You can select more than one object, go into any mode ( I find vertex mode often the easiest) and use the same technique pointed out in the post to move selected portions of multiple objects to a specific point.

However, there is one big difference. Let's say you have chosen more than one object and, for example, you want to move a selected set of vertice points from those objects to another position.
After choosing your Objects you then choose the mode you need, for example, vertex mode.
Selected the set you need from the objects.
Then go into Manipulator Edit Mode.
Next select the face, vertex, edge that you need as your origin point and then get out of Manipulator Edit Mode.
Your origin will stay where it is until you choose a different object or escape out of the command.

Handy when your objects are where you want them but you need to move just a small set of edges, faces, vertex's to another location.
  11 November 2015
thanks alot for your tips.. and keep em coming i will try ti add tips as i think of them too.
  11 November 2015
Here's a simple one. Add an easy to remember and use shortcut for turning on and off the manipulator. This makes it useful to work with small areas when using functions such as merging vertices that are close together.

Another I found out by accident was to use the mouse wheel to increase or decrease values in a dialog box. I was always typing in the number or trying to using the left-right movement of the mouse to increase or decrease values (very non-precise!). Stuff like that is probably in the documentation somewhere but hey, reading is for losers! (joking)
  11 November 2015
I'm currently a Silo user and I love the program. I am new to 3D modelling in general so I wasn't around for the lack of support - so far I've been completely satisfied by it.
I tried so hard to get into Blender and ended up massively frustrated. Then I found Silo and it was like a god-send. So easy to get into and use and learn the basics of 3D modelling with.
I also can do different 3d hdr pic with editor for mac os
  12 December 2015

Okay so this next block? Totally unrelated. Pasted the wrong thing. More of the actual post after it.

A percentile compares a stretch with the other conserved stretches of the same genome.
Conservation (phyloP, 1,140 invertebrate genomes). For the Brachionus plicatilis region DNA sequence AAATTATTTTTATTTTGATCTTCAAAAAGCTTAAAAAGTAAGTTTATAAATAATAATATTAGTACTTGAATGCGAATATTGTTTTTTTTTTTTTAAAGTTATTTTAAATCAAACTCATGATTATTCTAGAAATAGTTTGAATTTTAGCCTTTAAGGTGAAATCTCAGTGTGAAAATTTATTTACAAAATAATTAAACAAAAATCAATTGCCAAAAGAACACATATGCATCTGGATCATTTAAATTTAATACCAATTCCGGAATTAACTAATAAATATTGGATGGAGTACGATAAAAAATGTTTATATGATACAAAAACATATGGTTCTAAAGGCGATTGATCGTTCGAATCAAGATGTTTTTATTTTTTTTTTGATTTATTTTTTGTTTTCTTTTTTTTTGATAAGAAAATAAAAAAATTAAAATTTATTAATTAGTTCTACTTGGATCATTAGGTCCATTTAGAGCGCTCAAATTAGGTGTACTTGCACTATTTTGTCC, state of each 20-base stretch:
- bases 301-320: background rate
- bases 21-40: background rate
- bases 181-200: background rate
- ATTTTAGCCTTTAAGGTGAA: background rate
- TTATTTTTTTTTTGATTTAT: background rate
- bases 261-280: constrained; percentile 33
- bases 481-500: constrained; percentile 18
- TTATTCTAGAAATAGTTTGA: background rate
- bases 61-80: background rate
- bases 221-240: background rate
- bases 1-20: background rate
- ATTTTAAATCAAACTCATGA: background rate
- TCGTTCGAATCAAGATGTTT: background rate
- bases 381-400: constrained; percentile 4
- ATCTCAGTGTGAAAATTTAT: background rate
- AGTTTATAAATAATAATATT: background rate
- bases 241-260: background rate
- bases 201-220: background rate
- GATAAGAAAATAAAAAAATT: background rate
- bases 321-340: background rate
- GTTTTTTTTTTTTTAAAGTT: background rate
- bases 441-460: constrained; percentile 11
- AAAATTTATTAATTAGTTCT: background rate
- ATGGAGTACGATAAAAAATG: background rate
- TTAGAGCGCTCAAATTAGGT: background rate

I love Silo, too, MaxGl. It's nevercenter that I am angry with. If you ever need help with the program feel free to ask. I don't consider myself an expert with it but there are some others here who definitely are. Look them up and ask questions. I am certain they will be glad to help. Of course, if I can I will do what I can to assist.

If there is any tip that would be most useful it would be to customize the interface as much to your liking as possible. Silo makes it incredibly easy to set up your keyboard commands. Simply go to a menu, drop it down and go to the command you want to customize by hovering your mouse over it without actually pressing it. Then hit the mouse key you want to associate with that command. Voilą!, instant command customization.

This is how I did most of my keyboard commands. It takes some time to set up simply because you have to use Silo to understand what commands you use the most in order to create an efficient keyboard scheme that works for you.

Also, take all the time necessary to customize the Buttons! Just as important as the keyboard commands. Most of my keyboard commands are associated with my left hand since my right is on the mouse or pen. You can't fit all the commands on one hand so I set the rest of my most used functions into the viewport menus Buttons. Doing this saved me a Massive amount of modeling time. So much so I feel like I'm in slow motion when I use 3ds Max or any other software.

Welcome to the modeling fold, MaxGl. You are now an addict with no cure.